It was probably inevitable that I would become an ecologist growing up as I did in Zambia at a time when kids could roam free through the Brachystegia woodlands. So, I studied botany and zoology before a tortuous path led me to ecology. With a great group of graduate students and colleagues we studied the Pongolo River floodplain ecosystem to determine the flow that would be required to sustain ecosystem functioning, including use by local people. This was my introduction to what we now term social-ecological systems. We applied a systems approach to understand the links between the ecological and social subsystems.
Water security had long been an issue for the Kruger National Park as farmers upstream abstracted more and more water from the rivers flowing through the park. This created an opportunity to study adaptive management with an exciting group of researchers and colleagues from universities and South African National Parks. We were also able to study the uptake of adaptive management by the agency.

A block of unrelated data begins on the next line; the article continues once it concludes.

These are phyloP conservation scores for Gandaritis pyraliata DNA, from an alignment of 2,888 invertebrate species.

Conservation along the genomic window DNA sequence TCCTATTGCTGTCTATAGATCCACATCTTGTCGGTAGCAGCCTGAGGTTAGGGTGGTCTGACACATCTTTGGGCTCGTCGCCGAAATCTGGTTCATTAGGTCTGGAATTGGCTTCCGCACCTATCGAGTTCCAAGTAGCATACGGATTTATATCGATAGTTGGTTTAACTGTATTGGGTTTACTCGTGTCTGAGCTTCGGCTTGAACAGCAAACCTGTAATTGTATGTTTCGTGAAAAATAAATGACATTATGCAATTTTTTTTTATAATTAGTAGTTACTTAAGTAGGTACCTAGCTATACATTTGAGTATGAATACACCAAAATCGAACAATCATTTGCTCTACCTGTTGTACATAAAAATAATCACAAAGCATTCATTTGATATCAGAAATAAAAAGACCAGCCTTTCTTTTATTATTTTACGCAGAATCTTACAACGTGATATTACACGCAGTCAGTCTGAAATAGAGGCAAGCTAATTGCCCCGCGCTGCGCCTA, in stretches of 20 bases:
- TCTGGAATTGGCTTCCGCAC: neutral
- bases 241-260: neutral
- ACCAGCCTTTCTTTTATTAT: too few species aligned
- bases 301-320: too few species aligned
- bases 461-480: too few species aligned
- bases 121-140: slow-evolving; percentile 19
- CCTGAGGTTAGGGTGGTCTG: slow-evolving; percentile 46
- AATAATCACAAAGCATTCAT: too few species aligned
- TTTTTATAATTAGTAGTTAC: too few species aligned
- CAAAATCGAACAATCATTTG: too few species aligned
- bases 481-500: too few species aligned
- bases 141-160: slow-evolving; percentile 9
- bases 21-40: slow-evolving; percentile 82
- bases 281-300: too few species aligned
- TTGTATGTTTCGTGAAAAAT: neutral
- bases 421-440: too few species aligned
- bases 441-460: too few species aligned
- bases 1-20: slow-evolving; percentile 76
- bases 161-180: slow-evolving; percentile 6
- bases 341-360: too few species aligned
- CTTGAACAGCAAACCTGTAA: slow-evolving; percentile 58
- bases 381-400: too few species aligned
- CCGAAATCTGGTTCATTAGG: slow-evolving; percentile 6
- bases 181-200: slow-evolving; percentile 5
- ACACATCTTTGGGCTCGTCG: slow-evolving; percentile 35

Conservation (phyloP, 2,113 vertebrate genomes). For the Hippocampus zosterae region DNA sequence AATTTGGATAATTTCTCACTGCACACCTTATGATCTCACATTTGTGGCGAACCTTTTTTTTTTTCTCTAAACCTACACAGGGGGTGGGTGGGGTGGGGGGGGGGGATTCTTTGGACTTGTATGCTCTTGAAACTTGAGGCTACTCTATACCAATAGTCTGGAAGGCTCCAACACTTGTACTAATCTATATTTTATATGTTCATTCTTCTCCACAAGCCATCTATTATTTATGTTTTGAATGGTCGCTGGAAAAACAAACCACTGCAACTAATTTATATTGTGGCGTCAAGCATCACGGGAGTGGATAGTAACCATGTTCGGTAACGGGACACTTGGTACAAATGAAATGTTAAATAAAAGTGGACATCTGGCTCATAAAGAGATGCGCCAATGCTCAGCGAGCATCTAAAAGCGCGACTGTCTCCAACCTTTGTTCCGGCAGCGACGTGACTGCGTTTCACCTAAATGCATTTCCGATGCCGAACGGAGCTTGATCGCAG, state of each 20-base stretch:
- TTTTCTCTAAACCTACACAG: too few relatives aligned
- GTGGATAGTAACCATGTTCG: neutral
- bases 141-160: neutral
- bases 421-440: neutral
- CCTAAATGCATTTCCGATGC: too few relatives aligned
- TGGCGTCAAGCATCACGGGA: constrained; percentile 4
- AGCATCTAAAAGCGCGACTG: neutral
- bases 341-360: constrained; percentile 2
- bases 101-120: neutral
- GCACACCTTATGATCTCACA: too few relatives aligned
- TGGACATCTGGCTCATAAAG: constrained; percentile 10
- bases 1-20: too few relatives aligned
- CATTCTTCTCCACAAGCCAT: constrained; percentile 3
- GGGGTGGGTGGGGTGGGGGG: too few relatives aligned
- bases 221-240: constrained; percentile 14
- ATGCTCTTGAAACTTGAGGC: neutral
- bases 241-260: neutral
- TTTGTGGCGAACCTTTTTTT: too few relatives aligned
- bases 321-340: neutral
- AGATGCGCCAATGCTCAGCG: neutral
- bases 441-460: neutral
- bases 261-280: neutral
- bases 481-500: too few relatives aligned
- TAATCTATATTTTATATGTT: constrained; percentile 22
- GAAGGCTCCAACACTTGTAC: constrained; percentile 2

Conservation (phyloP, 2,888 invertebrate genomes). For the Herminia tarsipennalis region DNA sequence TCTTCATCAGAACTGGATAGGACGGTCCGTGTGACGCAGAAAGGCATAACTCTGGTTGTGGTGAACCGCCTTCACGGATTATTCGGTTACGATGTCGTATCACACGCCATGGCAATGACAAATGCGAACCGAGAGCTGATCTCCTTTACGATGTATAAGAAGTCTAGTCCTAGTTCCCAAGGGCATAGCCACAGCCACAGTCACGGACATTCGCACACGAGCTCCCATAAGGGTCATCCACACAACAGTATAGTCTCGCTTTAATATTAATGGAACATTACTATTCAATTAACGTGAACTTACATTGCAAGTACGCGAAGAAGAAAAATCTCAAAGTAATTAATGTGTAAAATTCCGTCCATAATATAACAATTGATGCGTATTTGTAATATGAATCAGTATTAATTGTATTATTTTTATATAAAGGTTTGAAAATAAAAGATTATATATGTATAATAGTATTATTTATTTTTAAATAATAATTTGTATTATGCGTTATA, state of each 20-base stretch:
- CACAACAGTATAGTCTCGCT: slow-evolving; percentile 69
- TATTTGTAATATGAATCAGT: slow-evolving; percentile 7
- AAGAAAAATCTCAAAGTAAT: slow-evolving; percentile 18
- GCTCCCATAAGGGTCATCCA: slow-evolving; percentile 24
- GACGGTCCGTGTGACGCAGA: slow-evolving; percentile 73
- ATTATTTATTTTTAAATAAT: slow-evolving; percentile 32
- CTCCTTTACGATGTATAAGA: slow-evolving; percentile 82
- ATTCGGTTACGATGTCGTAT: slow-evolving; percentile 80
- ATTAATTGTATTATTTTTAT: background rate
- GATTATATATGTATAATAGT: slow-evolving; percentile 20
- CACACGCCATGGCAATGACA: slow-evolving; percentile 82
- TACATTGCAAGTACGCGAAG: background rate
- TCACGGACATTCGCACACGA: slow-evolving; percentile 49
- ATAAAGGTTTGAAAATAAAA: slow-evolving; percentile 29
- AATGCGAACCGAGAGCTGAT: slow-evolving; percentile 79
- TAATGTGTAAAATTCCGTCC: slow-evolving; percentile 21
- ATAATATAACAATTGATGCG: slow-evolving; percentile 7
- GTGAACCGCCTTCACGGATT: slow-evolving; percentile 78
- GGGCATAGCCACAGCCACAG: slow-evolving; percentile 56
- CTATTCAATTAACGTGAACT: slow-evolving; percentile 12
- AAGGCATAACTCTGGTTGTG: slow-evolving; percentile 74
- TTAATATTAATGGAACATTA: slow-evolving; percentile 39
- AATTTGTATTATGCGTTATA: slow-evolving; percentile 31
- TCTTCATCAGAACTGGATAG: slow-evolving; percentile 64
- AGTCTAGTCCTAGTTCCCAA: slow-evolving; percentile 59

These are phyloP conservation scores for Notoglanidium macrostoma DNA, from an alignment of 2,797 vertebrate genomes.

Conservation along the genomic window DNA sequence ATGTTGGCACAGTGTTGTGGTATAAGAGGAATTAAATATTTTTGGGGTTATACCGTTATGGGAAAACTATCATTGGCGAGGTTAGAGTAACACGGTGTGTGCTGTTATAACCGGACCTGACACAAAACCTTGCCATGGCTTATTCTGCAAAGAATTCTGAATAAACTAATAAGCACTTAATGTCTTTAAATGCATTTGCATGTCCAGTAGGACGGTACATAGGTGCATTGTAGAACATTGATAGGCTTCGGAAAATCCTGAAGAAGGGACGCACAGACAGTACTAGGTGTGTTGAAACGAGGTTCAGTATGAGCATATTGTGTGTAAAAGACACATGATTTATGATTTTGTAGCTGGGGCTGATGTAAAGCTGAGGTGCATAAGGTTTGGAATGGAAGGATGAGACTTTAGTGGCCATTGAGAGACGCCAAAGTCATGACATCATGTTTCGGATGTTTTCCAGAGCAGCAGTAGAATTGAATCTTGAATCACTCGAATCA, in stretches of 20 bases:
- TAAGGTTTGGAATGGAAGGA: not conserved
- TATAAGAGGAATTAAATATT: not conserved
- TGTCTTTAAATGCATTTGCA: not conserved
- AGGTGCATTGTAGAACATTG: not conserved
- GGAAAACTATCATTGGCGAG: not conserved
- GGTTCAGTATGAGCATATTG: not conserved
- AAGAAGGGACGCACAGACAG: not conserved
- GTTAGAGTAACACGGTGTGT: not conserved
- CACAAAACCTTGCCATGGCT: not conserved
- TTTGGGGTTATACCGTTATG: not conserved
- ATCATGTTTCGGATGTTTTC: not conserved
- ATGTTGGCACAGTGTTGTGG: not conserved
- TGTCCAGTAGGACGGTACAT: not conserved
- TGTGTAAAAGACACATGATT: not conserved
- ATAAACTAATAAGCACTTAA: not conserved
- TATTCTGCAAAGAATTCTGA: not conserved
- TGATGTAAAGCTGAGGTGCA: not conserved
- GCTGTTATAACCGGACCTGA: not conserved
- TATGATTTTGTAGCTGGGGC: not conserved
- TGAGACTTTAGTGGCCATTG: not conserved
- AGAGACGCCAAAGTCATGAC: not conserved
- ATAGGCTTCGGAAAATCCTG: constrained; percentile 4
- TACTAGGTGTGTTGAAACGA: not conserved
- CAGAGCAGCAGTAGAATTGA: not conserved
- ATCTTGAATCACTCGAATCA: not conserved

Serendipity connected me with colleagues experienced in the social sciences at the University of Montana. With their insights and some really talented graduate students we studied and learned about organizational culture, resilience, collective identity and collective action and ‘discovered’ Elinor Ostrom’s work…taking us back to the Pongolo system to gain deeper understanding of the importance of property rights in the sharing of benefits of social-ecological systems. Through a consortium known as Insaka (a meeting place) of five universities, University of KwaZulu-Natal, Monash South Africa, Copperbelt University, University of Namibia and The University of Montana we are developing regional capabilities in research and management of social-ecological systems.
After lecturing at Rhodes University for a number of years I moved to the then University of Natal, later being appointed Director of the Institute of Natural Resources. I am an Emeritus Professor and Fellow of the University of KwaZulu-Natal.